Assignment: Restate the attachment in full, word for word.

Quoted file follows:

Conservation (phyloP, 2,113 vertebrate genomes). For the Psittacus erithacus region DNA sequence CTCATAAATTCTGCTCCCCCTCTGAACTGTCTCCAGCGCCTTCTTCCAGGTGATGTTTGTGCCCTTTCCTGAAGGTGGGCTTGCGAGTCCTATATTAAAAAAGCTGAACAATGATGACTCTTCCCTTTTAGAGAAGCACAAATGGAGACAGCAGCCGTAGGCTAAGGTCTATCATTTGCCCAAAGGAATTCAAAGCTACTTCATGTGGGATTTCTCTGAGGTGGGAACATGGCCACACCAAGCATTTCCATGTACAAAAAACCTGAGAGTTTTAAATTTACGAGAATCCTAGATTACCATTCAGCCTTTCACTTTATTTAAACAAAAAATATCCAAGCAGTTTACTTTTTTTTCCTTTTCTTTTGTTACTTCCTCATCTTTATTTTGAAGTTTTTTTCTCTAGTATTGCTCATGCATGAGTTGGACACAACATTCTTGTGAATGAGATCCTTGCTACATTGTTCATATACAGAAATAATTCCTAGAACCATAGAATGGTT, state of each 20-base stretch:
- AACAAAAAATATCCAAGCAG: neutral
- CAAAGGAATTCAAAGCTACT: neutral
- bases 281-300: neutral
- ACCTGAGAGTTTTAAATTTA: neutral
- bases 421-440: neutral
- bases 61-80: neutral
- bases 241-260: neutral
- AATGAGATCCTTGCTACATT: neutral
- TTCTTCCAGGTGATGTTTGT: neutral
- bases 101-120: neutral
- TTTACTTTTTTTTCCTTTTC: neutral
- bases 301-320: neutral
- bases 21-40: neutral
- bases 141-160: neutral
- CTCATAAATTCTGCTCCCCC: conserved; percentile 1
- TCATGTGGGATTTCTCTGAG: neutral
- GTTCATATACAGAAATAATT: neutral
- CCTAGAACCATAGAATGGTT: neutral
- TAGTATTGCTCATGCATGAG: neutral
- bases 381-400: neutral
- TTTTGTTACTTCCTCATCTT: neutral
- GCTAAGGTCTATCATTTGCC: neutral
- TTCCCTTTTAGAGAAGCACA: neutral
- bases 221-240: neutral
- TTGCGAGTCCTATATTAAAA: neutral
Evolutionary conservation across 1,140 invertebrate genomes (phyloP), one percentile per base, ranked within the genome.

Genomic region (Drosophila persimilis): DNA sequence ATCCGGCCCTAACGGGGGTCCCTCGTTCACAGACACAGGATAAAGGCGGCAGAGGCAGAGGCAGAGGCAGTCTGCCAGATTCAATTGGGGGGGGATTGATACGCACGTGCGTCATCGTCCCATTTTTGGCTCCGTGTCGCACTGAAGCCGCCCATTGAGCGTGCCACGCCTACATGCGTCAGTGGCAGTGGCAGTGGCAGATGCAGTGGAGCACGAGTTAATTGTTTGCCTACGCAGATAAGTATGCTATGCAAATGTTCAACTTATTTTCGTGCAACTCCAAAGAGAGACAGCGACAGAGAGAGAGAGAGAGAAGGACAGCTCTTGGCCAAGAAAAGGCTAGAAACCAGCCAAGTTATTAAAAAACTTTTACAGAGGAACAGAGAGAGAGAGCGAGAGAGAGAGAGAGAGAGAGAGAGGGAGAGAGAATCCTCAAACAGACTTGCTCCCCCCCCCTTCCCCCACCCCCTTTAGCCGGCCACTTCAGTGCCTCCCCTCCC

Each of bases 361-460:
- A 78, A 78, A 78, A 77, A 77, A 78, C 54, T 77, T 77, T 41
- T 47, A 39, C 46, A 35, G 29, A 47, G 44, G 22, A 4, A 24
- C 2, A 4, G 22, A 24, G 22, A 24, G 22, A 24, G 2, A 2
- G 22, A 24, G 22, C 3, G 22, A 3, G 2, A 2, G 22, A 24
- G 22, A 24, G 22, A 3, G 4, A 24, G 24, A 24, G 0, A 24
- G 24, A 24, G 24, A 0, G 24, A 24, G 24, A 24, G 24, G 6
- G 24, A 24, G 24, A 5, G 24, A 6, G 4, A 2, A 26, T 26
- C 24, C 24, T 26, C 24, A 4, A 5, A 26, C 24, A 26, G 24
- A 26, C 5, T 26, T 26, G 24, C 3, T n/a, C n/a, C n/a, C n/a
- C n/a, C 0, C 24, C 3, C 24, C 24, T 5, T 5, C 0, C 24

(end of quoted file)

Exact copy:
Conservation (phyloP, 2,113 vertebrate genomes). For the Psittacus erithacus region DNA sequence CTCATAAATTCTGCTCCCCCTCTGAACTGTCTCCAGCGCCTTCTTCCAGGTGATGTTTGTGCCCTTTCCTGAAGGTGGGCTTGCGAGTCCTATATTAAAAAAGCTGAACAATGATGACTCTTCCCTTTTAGAGAAGCACAAATGGAGACAGCAGCCGTAGGCTAAGGTCTATCATTTGCCCAAAGGAATTCAAAGCTACTTCATGTGGGATTTCTCTGAGGTGGGAACATGGCCACACCAAGCATTTCCATGTACAAAAAACCTGAGAGTTTTAAATTTACGAGAATCCTAGATTACCATTCAGCCTTTCACTTTATTTAAACAAAAAATATCCAAGCAGTTTACTTTTTTTTCCTTTTCTTTTGTTACTTCCTCATCTTTATTTTGAAGTTTTTTTCTCTAGTATTGCTCATGCATGAGTTGGACACAACATTCTTGTGAATGAGATCCTTGCTACATTGTTCATATACAGAAATAATTCCTAGAACCATAGAATGGTT, state of each 20-base stretch:
- AACAAAAAATATCCAAGCAG: neutral
- CAAAGGAATTCAAAGCTACT: neutral
- bases 281-300: neutral
- ACCTGAGAGTTTTAAATTTA: neutral
- bases 421-440: neutral
- bases 61-80: neutral
- bases 241-260: neutral
- AATGAGATCCTTGCTACATT: neutral
- TTCTTCCAGGTGATGTTTGT: neutral
- bases 101-120: neutral
- TTTACTTTTTTTTCCTTTTC: neutral
- bases 301-320: neutral
- bases 21-40: neutral
- bases 141-160: neutral
- CTCATAAATTCTGCTCCCCC: conserved; percentile 1
- TCATGTGGGATTTCTCTGAG: neutral
- GTTCATATACAGAAATAATT: neutral
- CCTAGAACCATAGAATGGTT: neutral
- TAGTATTGCTCATGCATGAG: neutral
- bases 381-400: neutral
- TTTTGTTACTTCCTCATCTT: neutral
- GCTAAGGTCTATCATTTGCC: neutral
- TTCCCTTTTAGAGAAGCACA: neutral
- bases 221-240: neutral
- TTGCGAGTCCTATATTAAAA: neutral
Evolutionary conservation across 1,140 invertebrate genomes (phyloP), one percentile per base, ranked within the genome.

Genomic region (Drosophila persimilis): DNA sequence ATCCGGCCCTAACGGGGGTCCCTCGTTCACAGACACAGGATAAAGGCGGCAGAGGCAGAGGCAGAGGCAGTCTGCCAGATTCAATTGGGGGGGGATTGATACGCACGTGCGTCATCGTCCCATTTTTGGCTCCGTGTCGCACTGAAGCCGCCCATTGAGCGTGCCACGCCTACATGCGTCAGTGGCAGTGGCAGTGGCAGATGCAGTGGAGCACGAGTTAATTGTTTGCCTACGCAGATAAGTATGCTATGCAAATGTTCAACTTATTTTCGTGCAACTCCAAAGAGAGACAGCGACAGAGAGAGAGAGAGAGAAGGACAGCTCTTGGCCAAGAAAAGGCTAGAAACCAGCCAAGTTATTAAAAAACTTTTACAGAGGAACAGAGAGAGAGAGCGAGAGAGAGAGAGAGAGAGAGAGAGGGAGAGAGAATCCTCAAACAGACTTGCTCCCCCCCCCTTCCCCCACCCCCTTTAGCCGGCCACTTCAGTGCCTCCCCTCCC

Each of bases 361-460:
- A 78, A 78, A 78, A 77, A 77, A 78, C 54, T 77, T 77, T 41
- T 47, A 39, C 46, A 35, G 29, A 47, G 44, G 22, A 4, A 24
- C 2, A 4, G 22, A 24, G 22, A 24, G 22, A 24, G 2, A 2
- G 22, A 24, G 22, C 3, G 22, A 3, G 2, A 2, G 22, A 24
- G 22, A 24, G 22, A 3, G 4, A 24, G 24, A 24, G 0, A 24
- G 24, A 24, G 24, A 0, G 24, A 24, G 24, A 24, G 24, G 6
- G 24, A 24, G 24, A 5, G 24, A 6, G 4, A 2, A 26, T 26
- C 24, C 24, T 26, C 24, A 4, A 5, A 26, C 24, A 26, G 24
- A 26, C 5, T 26, T 26, G 24, C 3, T n/a, C n/a, C n/a, C n/a
- C n/a, C 0, C 24, C 3, C 24, C 24, T 5, T 5, C 0, C 24